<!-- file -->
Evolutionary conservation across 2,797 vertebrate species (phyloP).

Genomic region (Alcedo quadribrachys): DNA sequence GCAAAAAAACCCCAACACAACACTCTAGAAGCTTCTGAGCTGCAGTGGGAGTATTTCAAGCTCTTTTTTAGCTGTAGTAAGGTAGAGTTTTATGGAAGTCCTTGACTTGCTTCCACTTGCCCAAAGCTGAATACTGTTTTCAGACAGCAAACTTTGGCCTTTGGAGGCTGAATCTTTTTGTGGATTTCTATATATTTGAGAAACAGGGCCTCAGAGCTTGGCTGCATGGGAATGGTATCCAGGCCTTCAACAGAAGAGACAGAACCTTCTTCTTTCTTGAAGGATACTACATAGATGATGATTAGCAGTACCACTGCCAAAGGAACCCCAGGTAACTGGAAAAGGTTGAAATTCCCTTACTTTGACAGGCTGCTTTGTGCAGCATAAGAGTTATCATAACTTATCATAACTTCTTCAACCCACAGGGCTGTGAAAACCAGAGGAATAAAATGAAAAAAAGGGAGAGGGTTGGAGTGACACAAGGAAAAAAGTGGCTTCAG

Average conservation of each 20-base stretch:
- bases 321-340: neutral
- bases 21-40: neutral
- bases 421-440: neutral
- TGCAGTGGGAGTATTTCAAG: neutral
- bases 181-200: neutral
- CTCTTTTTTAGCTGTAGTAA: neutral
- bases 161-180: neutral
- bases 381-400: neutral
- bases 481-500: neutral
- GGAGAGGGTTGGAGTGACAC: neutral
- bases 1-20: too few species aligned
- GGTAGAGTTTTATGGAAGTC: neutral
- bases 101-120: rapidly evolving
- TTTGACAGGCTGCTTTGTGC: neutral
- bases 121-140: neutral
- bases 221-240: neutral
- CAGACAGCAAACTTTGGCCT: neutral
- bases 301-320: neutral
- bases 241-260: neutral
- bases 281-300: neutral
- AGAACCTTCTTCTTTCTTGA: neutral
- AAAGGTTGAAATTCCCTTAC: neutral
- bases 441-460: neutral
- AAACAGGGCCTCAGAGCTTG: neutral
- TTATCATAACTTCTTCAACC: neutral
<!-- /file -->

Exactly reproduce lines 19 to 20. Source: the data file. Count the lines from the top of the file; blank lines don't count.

- bases 221-240: neutral
- CAGACAGCAAACTTTGGCCT: neutral